The dark fuzz of guitar, the rumble of bass and a menacing drum rattles around the walls as Nymphetamine, which is the middle of the three tracks on the single My Sleeping Butterfly, starts its four minute journey. The vocal which due to its contrast in pitch creates a drama around which THE HILLINOISE build the number.
Nymphetamine, is paced, to allow the quartet to envelop the listener with darkness, which they pierce with flashes of illumination as the guitar suddenly picks out higher notes, a technique that affords the track an engaging quality that keeps the mind focused.
The Macedonian alt-rock quartet Kolt are scheduling the release of the LP Solipse for late November / early December.
Kolt – Solipse – artwork
Chess, the second of the ten tracks, finds Kolt in progressive rock mood with the piece easing its way around the room in muted tone. Guitar gently picks its way through the opening bars to be accompanied by a steeped vocal, before the full line-up raises the temperature with building stacks, only to drift away to gentleness as quickly as arrived.
Listening to the just over four minute track reminds of watching smoke caught in a draft, circling rapidly before settling back to a graceful wave. Kolt are able to provide the audience with sufficient movement to retain interest, without ever forcing the issue, enabling the mind to become becalmed by the eddies and flows of Chess.
Chess is one of the more calming tracks in Solipse, an album that enables Kolt to deliver their breadth of influences and a welcome follow-up to Equilibrium, their début LP, released just under a year ago.
Whilst Vulgarians produce music that has you wondering in which cellar you have been tied, there is also a bustling energy that is begging to burst through the eardrums. Many bands sound paltry on low volume, or sublime and vice-versa, the quartet have the ability to work both with quiet headphones and ear-bleeding speakers bouncing across the room.
As you well know I am always a fan of bass strings hanging loosely on the fretboard and Vulgarians smartly utilise these vaguely tied four strings to provide the backdrop, not the centre piece of the out-put, which is how they are able to function across the decibel range, though I would advise bass on maximum, else the transition becomes a subsumed sound. It is the haunting guitars in centre stage that sear across the brain with a burning tempestuousness that flays across the room like welts from a whip on the back. Percussion hangs on bass drum and forays across the kit with nary a soirée to the snare grab handle, preferencing cymbal and open hi-hat for reference point to which the ghostly apparition of the vocal completes the mood.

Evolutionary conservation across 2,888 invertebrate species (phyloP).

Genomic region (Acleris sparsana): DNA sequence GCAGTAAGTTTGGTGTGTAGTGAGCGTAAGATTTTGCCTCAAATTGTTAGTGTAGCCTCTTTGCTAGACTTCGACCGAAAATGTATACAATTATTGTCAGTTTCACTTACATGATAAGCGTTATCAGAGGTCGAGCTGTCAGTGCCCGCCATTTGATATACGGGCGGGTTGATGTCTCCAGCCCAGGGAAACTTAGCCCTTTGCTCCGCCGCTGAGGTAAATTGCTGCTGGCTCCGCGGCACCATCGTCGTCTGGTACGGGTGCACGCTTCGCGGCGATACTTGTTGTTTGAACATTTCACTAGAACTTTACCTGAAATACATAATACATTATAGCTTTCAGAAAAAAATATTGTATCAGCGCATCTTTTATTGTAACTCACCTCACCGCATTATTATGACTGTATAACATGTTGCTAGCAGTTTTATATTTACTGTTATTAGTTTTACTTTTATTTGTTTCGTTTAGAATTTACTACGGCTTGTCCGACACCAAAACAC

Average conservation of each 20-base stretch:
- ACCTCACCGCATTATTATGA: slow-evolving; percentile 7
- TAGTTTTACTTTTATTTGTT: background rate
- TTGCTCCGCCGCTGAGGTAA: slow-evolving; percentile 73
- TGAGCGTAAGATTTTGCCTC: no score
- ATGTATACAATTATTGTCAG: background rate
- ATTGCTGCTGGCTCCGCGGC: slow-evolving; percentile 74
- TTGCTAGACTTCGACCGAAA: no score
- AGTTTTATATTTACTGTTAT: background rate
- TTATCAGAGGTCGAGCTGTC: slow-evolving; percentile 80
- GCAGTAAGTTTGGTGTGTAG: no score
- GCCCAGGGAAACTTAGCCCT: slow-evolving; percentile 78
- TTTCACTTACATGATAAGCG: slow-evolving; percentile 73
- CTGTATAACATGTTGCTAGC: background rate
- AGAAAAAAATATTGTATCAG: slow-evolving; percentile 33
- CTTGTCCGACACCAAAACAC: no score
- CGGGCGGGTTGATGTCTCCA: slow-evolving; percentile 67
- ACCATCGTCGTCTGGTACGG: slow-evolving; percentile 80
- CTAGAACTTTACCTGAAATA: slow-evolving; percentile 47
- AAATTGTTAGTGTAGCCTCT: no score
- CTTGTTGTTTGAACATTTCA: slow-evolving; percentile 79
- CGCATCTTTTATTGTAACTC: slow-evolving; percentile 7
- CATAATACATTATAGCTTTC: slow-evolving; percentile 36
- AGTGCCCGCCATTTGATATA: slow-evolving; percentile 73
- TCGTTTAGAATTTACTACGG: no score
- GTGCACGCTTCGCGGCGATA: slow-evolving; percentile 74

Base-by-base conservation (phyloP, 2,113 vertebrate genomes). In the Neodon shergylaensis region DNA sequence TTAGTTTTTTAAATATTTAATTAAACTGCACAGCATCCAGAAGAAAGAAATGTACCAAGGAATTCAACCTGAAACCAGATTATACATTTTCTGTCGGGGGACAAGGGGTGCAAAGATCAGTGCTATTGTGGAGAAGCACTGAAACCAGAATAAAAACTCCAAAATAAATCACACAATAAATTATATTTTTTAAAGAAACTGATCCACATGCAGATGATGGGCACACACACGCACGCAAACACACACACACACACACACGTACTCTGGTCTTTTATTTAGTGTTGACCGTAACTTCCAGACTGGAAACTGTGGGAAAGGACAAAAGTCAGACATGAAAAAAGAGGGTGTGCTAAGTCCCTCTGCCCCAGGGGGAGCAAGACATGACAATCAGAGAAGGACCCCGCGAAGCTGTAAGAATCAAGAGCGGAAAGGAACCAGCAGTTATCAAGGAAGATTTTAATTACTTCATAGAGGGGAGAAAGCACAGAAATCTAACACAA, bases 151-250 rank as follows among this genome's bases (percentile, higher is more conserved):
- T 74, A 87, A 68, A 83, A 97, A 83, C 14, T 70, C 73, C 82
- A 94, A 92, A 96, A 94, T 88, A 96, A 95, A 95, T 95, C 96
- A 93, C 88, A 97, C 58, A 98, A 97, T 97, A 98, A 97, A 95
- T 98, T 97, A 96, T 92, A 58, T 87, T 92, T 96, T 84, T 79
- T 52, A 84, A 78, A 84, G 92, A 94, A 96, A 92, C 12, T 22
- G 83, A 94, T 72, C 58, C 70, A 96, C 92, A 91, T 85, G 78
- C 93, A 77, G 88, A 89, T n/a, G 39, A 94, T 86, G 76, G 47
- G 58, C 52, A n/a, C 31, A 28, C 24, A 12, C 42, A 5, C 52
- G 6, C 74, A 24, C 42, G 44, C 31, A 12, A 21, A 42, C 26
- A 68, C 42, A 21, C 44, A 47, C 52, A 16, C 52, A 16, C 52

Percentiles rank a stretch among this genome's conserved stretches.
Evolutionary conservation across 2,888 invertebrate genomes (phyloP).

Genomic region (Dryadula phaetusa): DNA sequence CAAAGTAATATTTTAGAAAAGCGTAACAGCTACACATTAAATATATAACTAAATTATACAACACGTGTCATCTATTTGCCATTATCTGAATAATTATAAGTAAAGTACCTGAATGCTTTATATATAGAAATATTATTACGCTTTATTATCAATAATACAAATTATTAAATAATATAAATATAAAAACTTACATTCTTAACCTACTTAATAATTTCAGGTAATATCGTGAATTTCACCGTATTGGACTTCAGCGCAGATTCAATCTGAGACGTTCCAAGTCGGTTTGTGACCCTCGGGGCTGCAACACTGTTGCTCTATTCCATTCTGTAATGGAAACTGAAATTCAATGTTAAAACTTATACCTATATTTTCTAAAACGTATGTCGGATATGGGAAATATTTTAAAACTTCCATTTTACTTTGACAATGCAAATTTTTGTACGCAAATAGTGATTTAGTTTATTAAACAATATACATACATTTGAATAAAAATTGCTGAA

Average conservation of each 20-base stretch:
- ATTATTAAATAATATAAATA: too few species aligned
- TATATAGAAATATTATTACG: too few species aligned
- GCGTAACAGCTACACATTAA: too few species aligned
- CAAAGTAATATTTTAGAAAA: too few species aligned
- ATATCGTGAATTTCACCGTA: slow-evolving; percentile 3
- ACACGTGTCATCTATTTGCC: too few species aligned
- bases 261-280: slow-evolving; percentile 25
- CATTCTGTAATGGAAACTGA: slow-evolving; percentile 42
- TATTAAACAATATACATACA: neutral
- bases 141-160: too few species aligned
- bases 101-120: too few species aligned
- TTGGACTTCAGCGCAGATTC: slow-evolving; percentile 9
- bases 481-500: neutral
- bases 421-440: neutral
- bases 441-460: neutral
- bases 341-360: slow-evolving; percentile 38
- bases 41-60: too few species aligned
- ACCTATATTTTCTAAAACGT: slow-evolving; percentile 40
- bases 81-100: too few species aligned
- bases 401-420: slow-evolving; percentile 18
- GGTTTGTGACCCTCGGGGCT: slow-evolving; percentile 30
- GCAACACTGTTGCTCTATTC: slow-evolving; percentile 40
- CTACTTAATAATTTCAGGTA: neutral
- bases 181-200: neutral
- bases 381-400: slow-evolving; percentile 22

With only three songs to hear, I am looking forward to discovering more of the ideas of Vulgarians in short order.
Their latest track The Morning Paper, which was made available yesterday and due for official release on the 23rd of November, is a piece that finds Jimmy & The Revolvers in full reflective glory.
The Morning Paper additionally draws reference from even further back in time, Kenny Ball And His Jazzmen comes to mind. Rather than sounding like a retrograde throw-back they furnish the approaching three and a quarter minutes with flourishes of ornamentation which they place to deliver sounds of currency as trumpet soars and guitar blazes a trail, to accompaniment of clear as a bell percussion and the listener can’t help but find themselves nodding their head in approval as their feet tap away happily.
The Jimmy & The Revolvers reference points hold a timeless quality, which they are able to translate with an enthusiastic and lemon zing freshness that captivates the audience and it is of little surprise they can be found travelling up and down the UK to enthusiastic venue attenders.
With a sound that is ubiquitous of geo-political borders, if justice is served the quartet will find frequent need for passports.
Das Flüff is the electro-dream-rock quintet of Dawn Lintern, Steve May, Christian Ruland, Chris Limb and The Elusive Stranger from London in England.
When originally introduced in 2013, Das Flüff, were a trio and the additional of members has enabled the band to add considerable depth and range to the sound. The band deliver a gothic feel that captures the audience in the swooping electronics as the guitar strikes a buzzy edginess as the bass and percussion create the bouncing nature of the tracks. The distinctive vocal blends superbly with the music rounding out the sound with a beguiling expressiveness.
This is a band that works particularly well in company and perhaps explains why they are rarely to be found in the recording studio. Spending their time on live performance, with their last full release dating back to 2013. Das Flüff have resultingly established a strong audience in Germany and England and deserving of a far wider audience.
Occasionally tracks are set to video for wider consumption and it was their most recent – I Love You (When You’re On The Dancefloor) that prompted this review.
It is always a pleasure to come back to Das Flüff and I am looking forward to their next full release, whenever that may surface.